THE EFFECT OF SUBOPTIMAL IRRIGATION AND INTRA-ROW SPACING ON THE YIELD AND QUALITY OF CABBAGES
Cabbages were planted on a clay-loam soil which was irrigated to field capacity when 30, 60 and 90% of the available soil moisture was depleted during different growth stages. The effect of three intra-row spacings on water use and crop performance under the differential irrigation treatments was determined.
Yield and head mass were enhanced by irrigating at frequent intervals during summer and winter. High soil moisture stress during the vegetative growth period was not detrimental to yield and quality. Regular irrigation from the time of head formation to maturation counteracted previous adverse effects of moisture stress on growth. Stress imposed during the period of head formation to maturity adversely influenced yield and quality. Soil moisture depletion levels were reached sooner during summer plantings.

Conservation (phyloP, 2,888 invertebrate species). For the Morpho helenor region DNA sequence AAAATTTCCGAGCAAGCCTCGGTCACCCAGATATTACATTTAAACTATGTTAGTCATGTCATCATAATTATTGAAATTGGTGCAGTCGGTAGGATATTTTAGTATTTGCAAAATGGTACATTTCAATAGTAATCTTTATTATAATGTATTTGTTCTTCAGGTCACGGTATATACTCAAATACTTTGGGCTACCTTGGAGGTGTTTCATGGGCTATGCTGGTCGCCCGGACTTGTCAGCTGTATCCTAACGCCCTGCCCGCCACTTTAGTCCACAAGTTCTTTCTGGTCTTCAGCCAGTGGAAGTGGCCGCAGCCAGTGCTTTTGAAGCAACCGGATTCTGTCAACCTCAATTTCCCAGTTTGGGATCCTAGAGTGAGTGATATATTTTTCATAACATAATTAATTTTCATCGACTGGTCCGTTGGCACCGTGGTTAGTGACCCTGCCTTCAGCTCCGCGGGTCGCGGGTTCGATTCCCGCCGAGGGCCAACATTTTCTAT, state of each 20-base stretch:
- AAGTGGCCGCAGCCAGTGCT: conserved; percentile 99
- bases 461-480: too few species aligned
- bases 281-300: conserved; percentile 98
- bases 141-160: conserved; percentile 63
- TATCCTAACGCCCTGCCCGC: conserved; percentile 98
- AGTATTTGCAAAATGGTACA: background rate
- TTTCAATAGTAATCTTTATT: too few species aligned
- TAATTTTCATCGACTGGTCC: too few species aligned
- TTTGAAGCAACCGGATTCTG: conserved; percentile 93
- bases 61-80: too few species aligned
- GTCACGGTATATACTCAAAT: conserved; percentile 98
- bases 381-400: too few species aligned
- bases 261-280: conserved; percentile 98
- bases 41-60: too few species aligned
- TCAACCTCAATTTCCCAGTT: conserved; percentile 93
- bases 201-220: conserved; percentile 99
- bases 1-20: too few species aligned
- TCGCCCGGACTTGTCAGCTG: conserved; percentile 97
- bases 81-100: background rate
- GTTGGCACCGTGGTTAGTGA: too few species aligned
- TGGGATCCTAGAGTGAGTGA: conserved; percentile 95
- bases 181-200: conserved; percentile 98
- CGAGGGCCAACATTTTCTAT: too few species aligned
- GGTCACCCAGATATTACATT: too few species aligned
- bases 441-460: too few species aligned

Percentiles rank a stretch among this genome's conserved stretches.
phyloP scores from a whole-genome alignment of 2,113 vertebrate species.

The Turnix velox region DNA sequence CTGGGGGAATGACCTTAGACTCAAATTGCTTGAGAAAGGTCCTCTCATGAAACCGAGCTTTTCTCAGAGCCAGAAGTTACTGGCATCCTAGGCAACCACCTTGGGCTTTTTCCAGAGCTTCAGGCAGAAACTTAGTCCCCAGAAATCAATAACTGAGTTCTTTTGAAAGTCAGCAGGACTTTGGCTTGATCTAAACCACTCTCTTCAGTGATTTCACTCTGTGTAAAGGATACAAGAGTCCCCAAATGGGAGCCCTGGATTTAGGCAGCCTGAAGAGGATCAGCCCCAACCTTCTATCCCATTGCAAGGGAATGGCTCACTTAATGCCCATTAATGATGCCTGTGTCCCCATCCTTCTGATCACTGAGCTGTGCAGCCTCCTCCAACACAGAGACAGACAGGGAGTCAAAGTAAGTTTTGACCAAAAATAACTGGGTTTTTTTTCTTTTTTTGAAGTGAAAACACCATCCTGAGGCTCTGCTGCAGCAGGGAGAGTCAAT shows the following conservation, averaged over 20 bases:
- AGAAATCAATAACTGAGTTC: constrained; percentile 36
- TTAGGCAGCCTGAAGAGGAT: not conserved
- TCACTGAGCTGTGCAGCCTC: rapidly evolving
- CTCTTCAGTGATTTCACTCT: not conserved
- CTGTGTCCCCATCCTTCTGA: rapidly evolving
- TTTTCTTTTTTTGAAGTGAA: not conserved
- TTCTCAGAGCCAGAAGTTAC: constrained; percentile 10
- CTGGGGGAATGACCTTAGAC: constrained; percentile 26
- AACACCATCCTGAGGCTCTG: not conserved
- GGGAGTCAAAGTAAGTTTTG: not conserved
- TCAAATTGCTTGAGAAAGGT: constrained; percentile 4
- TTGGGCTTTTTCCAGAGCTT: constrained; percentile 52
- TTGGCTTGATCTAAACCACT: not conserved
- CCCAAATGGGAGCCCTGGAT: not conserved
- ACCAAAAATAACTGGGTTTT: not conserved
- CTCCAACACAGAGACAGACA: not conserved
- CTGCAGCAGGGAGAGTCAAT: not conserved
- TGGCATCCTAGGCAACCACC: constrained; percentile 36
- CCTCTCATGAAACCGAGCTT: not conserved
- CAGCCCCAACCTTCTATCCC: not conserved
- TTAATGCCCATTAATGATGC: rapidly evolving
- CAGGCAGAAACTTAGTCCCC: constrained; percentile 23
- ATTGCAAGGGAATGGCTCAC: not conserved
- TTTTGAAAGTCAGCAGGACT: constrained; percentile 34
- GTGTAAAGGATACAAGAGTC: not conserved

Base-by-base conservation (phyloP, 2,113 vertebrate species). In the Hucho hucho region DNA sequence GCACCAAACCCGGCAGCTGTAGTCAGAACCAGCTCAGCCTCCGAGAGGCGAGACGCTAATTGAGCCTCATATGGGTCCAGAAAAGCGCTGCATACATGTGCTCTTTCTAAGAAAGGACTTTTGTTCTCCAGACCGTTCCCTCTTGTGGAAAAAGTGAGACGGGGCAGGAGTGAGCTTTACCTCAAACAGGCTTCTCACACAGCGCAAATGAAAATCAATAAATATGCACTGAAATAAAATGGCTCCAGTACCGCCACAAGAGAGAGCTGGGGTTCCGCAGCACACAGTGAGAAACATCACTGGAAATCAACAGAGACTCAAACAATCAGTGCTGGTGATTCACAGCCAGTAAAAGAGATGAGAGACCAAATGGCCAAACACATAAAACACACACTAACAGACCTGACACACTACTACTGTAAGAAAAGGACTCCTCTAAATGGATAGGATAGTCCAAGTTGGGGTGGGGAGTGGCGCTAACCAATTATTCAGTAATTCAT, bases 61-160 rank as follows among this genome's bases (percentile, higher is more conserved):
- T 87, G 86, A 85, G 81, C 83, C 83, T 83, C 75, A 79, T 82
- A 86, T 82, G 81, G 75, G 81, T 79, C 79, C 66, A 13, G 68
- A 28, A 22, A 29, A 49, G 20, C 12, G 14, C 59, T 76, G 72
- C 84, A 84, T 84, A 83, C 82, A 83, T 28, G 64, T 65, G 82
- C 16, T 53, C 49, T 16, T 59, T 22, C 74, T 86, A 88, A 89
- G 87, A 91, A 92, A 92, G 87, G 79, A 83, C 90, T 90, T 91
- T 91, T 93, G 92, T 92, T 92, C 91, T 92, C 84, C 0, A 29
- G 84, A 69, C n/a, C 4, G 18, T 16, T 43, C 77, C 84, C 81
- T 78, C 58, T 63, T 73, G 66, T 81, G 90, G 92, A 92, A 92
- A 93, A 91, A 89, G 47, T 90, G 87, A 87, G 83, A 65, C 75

The three commercially used intra-row spacings did not influence yield but head mass was significantly reduced in the closest planting. Spacing influenced the pattern of water depletion in the soil.
Weekly growth analysis indicated that the development of internal compactness of the heads was enhanced by dry moisture regimes. In the winter trials maturity was attained 10 days earlier in dry regimes than in wet regimes.
Yields of plants increased with the amount of water applied. Closer spacings increased total water requirement. Results indicate that water consumption may be considerably reduced by changing present irrigation practises without adversely influencing quality of cabbage.